My mother worked four jobs at once to make financial ends meet, while always stressing the importance of education and financial independence to my brother and myself. My grandmother only achieved a second grade education due to the financial constraints on her family at a young age, but still in the end managed to make certain that of her children and grandchildren had what was needed to flourish and become successful, educated members of the community. The tenacity and history of these two women I still carry with me today. Their struggles have inspired to me to only want more from life, but also serve as a positive role model for the younger members of my community. I observed from other family members how an education can open a multitude of doors and opportunities. I want to make the biggest and most significant on my community and on my family as possible, and the only foreseeable path is to achieve a college education to gain the necessary skills, knowledge and connections needed to flourish and implement positive
Being a first generation college student has had its fair share of challenges. Both my mother and father, received their high school diplomas, but that was the extent of their educational careers. On top of that not a single grandparent on either my mother or my father’s side of the family even had the opportunity to attend high school. Though there are an endless array of resources readily available for all students, not having parents to help guide me through my collegiate academic process presented itself as daunting, as I was partially unsure of the road ahead. Being a first generation college student has been a burden, but it has also been, in a way, a blessing. I have had to face academic and financial obstacles other students have not,
Working in a higher education setting, I have had the opportunity to meet a wide variety of students. I have instructed and guided countless students towards their career goals. I believe that education is important, it has been my life long quest to guide students in realizing, identifying and developing their educational path. I have participate in advising and developing career plans for students who may have not otherwise attended college. I believe that my passion for helping students stems from my own personal background. Most of my family did not attend college and in my younger years I had no guide in furthering my college education. I derived from a typical low income neighborhood where most of my friends and family failed to embrace
One of the points that is stated in our book is, student expectations must be raised. When a student is fighting one of those barriers that McKinstry stated, it will be more difficult on those students to raise their expectations if they do not have a good support system. McKinstry states that educators often lack specialized skills to address severe behavior and learning challenges and that the time to handle those issues doesn’t exist; which will result in the students having little to no help.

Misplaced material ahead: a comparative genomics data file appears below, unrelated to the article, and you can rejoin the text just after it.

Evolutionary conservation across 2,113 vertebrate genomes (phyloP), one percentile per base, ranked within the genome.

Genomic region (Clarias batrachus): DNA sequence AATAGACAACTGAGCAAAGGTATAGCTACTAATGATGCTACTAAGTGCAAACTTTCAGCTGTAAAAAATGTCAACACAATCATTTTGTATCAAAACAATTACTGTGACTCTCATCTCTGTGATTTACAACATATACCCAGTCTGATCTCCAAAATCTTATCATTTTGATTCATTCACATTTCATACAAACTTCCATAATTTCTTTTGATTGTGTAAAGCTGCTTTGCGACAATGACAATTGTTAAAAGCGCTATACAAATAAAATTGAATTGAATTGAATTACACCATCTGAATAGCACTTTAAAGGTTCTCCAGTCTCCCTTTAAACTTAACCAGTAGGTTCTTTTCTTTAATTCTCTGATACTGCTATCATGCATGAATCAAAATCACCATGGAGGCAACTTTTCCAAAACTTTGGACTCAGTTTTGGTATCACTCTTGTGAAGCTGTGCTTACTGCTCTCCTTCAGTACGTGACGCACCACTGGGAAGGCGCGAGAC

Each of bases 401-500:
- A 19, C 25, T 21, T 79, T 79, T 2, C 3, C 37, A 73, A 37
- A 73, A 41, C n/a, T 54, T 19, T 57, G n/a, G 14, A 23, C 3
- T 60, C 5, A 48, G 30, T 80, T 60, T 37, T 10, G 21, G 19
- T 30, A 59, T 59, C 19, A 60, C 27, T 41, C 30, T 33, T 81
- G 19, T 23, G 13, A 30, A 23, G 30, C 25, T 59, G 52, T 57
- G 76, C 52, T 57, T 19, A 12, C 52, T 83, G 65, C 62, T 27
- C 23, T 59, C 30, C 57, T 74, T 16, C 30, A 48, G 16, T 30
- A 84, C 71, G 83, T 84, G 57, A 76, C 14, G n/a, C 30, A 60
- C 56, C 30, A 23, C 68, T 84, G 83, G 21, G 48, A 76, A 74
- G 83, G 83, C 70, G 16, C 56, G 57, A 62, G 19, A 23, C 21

Being born of 2 immigrant parents, who work menial jobs and have no education has always had its weight on me. Neither one of my parents are high school graduates and no one in my family has obtained a collegiate education. I have been able to experience first hand how difficult a life with no education is. I recall other students sharing how their parents provided aid with their homework and read to them, knowing I did not get to experience that made me gloomy. I had no other choice but to learn everything on my own and then attempt to teach my parents. This peculiar lifestyle has pushed me harder in academics and has given me a genuine appreciation for the value of an education.
This is a reflective essay concerning my READ 3423.01 with Dr. Reid in the fall of 2016. As I wrap up my first semester at Texas Women’s University I am awed and thankful. I am the first person in my family to attend University. Some find this surprising because I do come from a family that has done well professionally, but that was due to grit and personalities. The fact is, I was never even spoken to about attending college while I was growing up. I believe this is because no one before me had this experience to share or encourage. The truth is I tried my hardest to not be at school from middle school on, I just wasn’t engaged in the process. Of course, there were a few teachers I connected with, like the business and history teachers, but I hated the rules and structure of the environment. I amazedly graduated with my high school class, as my friends went away to Universities I took some classes at the community college. What I found was that when I got to pick my classes I flourished. Even the classes that others said were too hard to take during summer quarter, I excelled in those as well. As life unfolded I got married, moved out of state and had two daughters. When it was time for my daughters to attend school I was pretty apprehensive about the idea of it. I opened a preschool in a mother-in-law apartment we had on our property and decided they could learn there in a small community. That preschool led to homeschooling, and large educational co-ops. I lived in a